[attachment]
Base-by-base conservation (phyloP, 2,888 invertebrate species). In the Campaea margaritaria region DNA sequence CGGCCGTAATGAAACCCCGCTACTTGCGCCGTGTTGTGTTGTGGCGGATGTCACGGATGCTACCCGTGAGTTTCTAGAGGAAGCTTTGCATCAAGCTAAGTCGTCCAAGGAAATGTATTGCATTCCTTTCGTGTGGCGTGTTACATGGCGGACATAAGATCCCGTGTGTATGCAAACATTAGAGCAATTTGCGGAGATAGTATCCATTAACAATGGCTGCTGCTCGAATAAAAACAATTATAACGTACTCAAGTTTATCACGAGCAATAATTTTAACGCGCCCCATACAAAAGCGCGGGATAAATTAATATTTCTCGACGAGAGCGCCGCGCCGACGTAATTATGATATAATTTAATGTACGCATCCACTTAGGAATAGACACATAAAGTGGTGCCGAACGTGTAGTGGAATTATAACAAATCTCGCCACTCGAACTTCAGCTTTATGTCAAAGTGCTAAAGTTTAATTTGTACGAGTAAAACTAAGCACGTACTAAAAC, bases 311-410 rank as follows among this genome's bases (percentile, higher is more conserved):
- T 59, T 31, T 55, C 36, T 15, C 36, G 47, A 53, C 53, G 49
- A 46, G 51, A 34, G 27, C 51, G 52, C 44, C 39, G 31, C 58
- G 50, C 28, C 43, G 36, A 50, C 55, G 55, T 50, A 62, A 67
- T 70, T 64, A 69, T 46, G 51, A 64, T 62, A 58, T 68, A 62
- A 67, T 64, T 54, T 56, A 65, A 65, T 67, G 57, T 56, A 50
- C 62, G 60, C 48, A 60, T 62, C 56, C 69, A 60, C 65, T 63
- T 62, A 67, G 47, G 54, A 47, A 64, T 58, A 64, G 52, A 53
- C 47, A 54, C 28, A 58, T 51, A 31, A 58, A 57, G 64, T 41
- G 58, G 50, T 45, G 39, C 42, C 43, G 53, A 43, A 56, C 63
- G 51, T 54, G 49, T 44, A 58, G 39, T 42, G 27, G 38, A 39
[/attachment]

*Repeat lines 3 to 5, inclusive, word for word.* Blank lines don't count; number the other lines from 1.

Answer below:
- A 46, G 51, A 34, G 27, C 51, G 52, C 44, C 39, G 31, C 58
- G 50, C 28, C 43, G 36, A 50, C 55, G 55, T 50, A 62, A 67
- T 70, T 64, A 69, T 46, G 51, A 64, T 62, A 58, T 68, A 62